CBD E-Tailer Standard Dose Opens A Not-So-Standard Brick-and-Mortar Location In New York City

Online CBD retailer Standard Dose opened its first brick-and-mortar location last week in the NoMad section of Manhattan. To call it a store, however, would be a misnomer.

There are no shelves lined with rows and rows of products akin to Sephora or CVS. Instead, each of the 100-plus stockkeeping units from 30 brands are displayed inside the space on sleek white tiles where they can be sampled. The setting, scented with a fragrance crafted specifically for the space, is more spa than shop, and it might just represent the future of how wellness will be purveyed.

At a time when traditional retail foot traffic is languishing, Standard Dose founder Anthony Saniger is trying to create an immersive experience that draws in local health enthusiasts and employees from the plethora of co-working spaces in the neighborhood as well as tourists. The spotlight is on education and services that enhance CBD use.

“Consumers tend to get overwhelmed when there are too many products on the shelf,” says Saniger. “We wanted to bring it down to one product they could try out.”

Standard Dose
CBD e-tailer Standard Dose has opened a physical location at 1145 Broadway in New York City.

The 2,400-square foot, three-floor oasis offers yoga daily—in true Manhattan style, on a rooftop—meditation, educational workshops and soon-to-be available facials and massages featuring CBD. There’s a bar serving hemp-infused tea, too.

During a preview, guests snacking on plant-based appetizers from Altered Plates couldn’t take their eyes off a skylight installation by CoeLux designed to visually reproduce the behavior of the earth’s atmosphere and believed to be therapeutic. “Clinical studies found it could reduce heart rates,” relays Saniger. “I wanted to provide some form nature in the middle of New York City and offer a way to escape the stress of the city.”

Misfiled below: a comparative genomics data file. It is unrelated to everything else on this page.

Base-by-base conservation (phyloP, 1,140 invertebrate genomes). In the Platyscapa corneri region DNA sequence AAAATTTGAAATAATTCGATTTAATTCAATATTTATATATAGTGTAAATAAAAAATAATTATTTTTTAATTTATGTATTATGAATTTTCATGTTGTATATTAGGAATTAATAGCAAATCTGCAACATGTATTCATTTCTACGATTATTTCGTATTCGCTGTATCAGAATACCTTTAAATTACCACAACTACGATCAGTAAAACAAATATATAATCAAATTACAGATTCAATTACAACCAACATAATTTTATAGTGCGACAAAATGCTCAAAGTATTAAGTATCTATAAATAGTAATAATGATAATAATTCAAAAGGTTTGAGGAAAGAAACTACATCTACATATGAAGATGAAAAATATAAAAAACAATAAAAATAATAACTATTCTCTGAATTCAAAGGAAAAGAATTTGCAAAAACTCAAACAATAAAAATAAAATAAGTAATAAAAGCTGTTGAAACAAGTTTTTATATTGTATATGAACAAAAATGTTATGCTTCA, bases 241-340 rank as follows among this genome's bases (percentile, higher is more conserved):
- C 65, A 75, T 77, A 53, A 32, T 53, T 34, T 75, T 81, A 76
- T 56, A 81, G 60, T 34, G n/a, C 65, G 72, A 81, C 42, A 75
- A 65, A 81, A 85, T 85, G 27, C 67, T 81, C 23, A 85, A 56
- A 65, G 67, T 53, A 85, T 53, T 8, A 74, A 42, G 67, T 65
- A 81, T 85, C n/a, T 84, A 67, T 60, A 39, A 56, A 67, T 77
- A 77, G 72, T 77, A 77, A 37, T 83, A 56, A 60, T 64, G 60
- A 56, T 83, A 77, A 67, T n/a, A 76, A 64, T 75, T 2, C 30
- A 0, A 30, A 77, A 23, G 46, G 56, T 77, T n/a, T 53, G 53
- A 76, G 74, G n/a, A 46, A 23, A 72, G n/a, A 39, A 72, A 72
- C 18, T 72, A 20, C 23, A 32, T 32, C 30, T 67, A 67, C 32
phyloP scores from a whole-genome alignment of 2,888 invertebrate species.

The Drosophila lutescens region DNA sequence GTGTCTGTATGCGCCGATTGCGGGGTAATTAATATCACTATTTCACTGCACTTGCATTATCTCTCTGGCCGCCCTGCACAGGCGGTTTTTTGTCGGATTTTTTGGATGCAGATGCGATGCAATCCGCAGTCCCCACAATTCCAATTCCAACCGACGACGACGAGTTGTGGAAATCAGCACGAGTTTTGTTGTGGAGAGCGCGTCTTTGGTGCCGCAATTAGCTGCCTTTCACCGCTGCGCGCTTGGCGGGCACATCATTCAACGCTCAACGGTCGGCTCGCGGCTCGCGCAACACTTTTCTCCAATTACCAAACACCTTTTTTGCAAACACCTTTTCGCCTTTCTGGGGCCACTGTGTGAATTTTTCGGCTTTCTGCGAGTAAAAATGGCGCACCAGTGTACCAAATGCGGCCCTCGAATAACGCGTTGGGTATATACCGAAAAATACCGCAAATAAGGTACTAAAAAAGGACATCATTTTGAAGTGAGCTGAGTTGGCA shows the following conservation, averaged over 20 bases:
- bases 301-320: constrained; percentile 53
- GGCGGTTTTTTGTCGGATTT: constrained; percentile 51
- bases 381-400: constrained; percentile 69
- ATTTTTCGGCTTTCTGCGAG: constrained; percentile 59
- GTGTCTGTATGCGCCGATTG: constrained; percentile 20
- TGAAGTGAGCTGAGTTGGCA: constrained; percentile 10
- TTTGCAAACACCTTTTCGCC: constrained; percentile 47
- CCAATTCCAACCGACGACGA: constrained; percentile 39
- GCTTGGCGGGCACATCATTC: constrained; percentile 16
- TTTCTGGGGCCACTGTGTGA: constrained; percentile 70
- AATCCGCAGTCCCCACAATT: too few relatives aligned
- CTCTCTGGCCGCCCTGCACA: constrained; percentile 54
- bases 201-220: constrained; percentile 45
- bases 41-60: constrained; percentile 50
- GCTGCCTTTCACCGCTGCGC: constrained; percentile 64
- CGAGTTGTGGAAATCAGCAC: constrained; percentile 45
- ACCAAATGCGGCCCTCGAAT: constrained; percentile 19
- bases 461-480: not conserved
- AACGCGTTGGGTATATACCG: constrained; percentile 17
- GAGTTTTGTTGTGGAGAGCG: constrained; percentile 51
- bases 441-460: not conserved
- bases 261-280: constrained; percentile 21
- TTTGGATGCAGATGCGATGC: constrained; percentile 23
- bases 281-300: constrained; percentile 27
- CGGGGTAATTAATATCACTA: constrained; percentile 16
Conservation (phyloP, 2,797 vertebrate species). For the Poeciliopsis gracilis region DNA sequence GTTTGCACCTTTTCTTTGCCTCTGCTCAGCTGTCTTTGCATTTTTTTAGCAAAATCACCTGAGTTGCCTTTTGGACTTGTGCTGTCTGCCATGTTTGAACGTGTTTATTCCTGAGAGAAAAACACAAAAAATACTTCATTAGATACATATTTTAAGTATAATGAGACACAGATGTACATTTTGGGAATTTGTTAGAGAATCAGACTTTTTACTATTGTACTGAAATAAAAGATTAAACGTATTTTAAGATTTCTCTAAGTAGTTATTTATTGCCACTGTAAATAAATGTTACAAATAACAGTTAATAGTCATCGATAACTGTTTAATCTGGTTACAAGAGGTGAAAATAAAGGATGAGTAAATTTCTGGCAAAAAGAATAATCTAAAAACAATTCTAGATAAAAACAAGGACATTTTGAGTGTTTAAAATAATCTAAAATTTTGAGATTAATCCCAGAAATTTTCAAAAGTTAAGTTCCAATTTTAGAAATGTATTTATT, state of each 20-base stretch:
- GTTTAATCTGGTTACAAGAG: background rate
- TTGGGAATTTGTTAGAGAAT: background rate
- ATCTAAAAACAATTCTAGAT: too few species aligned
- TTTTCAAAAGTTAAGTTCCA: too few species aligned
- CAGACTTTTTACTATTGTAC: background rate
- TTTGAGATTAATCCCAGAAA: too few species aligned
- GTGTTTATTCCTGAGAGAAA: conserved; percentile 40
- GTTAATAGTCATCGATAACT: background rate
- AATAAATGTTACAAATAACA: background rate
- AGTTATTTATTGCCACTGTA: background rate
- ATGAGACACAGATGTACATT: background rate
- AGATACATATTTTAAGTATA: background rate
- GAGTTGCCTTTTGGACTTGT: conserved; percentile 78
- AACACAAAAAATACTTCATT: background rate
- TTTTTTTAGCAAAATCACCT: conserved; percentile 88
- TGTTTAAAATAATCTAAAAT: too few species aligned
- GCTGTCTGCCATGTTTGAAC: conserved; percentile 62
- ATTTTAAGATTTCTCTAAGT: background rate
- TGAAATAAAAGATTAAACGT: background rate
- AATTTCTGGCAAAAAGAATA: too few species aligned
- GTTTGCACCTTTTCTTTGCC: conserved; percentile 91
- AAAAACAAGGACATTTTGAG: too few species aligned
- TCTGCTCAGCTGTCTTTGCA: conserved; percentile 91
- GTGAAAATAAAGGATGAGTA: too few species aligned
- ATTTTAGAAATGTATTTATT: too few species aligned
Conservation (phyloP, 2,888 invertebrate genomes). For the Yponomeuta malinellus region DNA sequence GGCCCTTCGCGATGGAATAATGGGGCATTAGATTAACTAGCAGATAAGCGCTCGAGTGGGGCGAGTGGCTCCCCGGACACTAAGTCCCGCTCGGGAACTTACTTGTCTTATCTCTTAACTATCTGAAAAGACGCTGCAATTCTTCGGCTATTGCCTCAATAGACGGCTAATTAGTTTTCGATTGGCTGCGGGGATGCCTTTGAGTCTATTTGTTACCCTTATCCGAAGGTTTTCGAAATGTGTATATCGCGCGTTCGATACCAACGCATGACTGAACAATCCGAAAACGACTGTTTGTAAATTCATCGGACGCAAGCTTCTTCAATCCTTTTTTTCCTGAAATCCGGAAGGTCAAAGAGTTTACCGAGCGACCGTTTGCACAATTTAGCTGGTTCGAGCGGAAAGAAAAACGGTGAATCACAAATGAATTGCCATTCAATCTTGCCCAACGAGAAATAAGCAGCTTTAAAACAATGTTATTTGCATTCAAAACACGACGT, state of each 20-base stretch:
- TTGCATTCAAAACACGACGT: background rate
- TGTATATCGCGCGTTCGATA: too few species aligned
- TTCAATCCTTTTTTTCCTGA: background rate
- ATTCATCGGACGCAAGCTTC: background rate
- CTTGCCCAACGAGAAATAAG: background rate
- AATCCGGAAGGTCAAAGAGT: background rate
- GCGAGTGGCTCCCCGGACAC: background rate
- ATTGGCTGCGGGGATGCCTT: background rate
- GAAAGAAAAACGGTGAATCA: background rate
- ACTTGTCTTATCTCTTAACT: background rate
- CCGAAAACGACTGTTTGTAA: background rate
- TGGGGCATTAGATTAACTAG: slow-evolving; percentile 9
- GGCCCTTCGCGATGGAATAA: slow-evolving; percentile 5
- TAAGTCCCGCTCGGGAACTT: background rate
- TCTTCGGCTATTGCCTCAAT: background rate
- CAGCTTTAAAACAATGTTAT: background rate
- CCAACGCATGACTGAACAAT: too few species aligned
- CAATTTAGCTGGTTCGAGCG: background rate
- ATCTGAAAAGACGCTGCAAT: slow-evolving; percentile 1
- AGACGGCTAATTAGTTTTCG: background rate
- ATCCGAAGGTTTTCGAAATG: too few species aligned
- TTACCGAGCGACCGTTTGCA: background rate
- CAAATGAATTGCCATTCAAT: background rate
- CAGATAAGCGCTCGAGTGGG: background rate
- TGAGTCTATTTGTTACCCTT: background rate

Wellness, he argues, isn’t simply about products, but requires a holistic approach that’s reflected in Standard Dose’s physical manifestation. “Taking CBD alone without incorporating things like meditation is not enough to lead a better life,” he says. The concept mimics the e-tailer’s educational push to help people understand the hazy CBD space. There are currently seven retail associates at Standard Dose’s location with plans to scale up to 30 associates trained on every item stocked.

“Consumers tend to get overwhelmed when there are too many products on the shelf. We wanted to bring it down to one product they could try out.”

In the early days of the location, Saniger discovered staff knowledge yields sales. “In two days, we doubled what we expected even though revenue wasn’t our goal,” he says. “Once you educate, people end up buying. First and foremost, they need to know what they are taking.” Although he declined to discuss sales goals for Standard Dose’s outpost, a retail executive touring the store estimated a reasonable sales target would be at least in the $2,000 per day range.

Educational programs such as workshops on CBD or nutrition will be complimentary. Classes are priced at $22 to cover the cost of instructors. There are also plans for family-style dinners that will carry a fee.

Topical beauty products are a big component of the assortment at Standard Dose, which launched digitally earlier this year, and they drive about 40% of its sales. The bestselling CBD beauty products are those that ease pain or have cooling benefits. Among the most popular brands are Saint Jane, Vertly, Mineral, Dr. Kerklaan and Hora. Ingestible products constitute the remainder of sales.